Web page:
Social Studies

More Schools Replace Columbus Day With Indigenous Peoples Day

By Jaclyn Zubrzycki — October 10, 2016 3 min read
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The second Monday in October is Columbus Day—a federal holiday since the 1930s that commemorates Christopher Columbus’ four voyages from Spain to the Americas.

But in more school districts, cities, and states, Columbus Day is being replaced by Indigenous Peoples Day, a holiday commemorating Native American people and culture.

The Rochester, Plattsburgh, and Niagara-Wheatfield school districts in New York and Amherst schools in Massachusetts are among the districts where school boards voted to change the celebration this year. They’re following the lead of school districts like Seattle, which began celebrating Indigenous Peoples Day in 2014.

Columbus’ role in history and history classrooms has long been controversial. In 1992, the 500th anniversary of one of Columbus’ voyages, Education Week reported on the tension that social studies teachers felt as they strove to acknowledge the historical significance of Columbus’ voyages and the devastating impact of colonialism on the civilizations and people who were in America before his arrival.

The move to celebrate indigenous peoples’ history, and clarify the role of Christopher Columbus, started at a United Nations Conference in 1977 and was later taken up by activists in state and city governments. The City of Berkeley declared Indigenous Peoples Day in 1992, the 500th anniversary of one of Columbus’ voyages. Since then, other governments have followed suit. This year alone, several cities and states, including Denver, Phoenix, Vermont, and Alaska, have also started marking Indigenous Peoples Day.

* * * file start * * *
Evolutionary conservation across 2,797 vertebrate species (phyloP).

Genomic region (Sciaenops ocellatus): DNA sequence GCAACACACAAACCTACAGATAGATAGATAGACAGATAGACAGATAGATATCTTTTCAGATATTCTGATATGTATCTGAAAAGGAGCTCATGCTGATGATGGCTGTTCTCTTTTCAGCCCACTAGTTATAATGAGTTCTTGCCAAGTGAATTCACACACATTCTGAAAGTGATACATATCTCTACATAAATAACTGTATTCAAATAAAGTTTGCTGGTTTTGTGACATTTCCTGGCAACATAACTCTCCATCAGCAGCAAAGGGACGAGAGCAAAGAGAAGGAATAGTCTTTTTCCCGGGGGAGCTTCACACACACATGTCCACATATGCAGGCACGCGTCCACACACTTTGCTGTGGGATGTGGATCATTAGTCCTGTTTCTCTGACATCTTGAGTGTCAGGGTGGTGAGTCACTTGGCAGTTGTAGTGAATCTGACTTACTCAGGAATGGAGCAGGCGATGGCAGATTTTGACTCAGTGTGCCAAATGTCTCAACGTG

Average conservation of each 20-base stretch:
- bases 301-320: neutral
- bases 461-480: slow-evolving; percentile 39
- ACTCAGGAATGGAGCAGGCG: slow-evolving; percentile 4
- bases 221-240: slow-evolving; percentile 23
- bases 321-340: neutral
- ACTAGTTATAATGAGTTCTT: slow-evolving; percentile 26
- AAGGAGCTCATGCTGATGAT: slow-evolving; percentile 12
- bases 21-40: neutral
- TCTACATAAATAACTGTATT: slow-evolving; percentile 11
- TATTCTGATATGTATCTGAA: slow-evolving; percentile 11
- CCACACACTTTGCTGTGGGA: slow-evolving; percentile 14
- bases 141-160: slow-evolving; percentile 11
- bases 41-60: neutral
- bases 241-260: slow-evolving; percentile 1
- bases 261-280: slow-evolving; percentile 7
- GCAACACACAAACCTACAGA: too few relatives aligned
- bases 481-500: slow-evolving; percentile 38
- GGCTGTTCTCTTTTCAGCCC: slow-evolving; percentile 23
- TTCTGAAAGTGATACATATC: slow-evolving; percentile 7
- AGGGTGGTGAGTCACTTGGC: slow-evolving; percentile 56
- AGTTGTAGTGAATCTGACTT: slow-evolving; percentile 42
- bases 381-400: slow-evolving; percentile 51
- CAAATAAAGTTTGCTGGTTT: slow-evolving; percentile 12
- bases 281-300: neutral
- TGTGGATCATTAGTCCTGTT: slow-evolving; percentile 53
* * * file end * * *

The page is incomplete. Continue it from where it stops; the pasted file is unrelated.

Students have led the charge in several cities: In Plattsburgh, students presented a case for Indigenous Peoples Day to the school board after a history project on the role of Columbus. (This is also an example of a growing trend toward inquiry-based education that aims to tie students’ education to their world outside of the classroom.)

In some places, efforts to change the holiday have attracted pushback. In Omaha, the World-Herald reports that some Italian Americans oppose getting rid of a holiday they say celebrates the American spirit of exploration and sacrifice and the contributions of Italian Americans.

Leo Killsback, an assistant professor of American Indian Studies at Arizona State University and a citizen of the Northern Cheyenne Nation, told CNN that the new holiday “acknowledges that indigenous peoples and their voices are important in today’s conversations.”

The wave of districts, cities, and states switching from Columbus Day to Indigenous Peoples Day comes as a standoff between a coalition of Native Americans and the federal government over an oil pipeline in North Dakota has brought the contemporary issues facing Native Americans and their historical context into the national spotlight. The Bureau of Indian Education is also in the midst of a reorganization after being called out for failing to run quality schools.

Outside of Columbus Day, more states are looking at how to engage Native American students and incorporate their history and culture in schools. The High Country News recently reported on a new effort to bring culturally relevant education to Native American students in New Mexico. Washington State and Montana are also home to statewide efforts to teach the history of Native Americans in public schools.

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A version of this news article first appeared in the Curriculum Matters blog.

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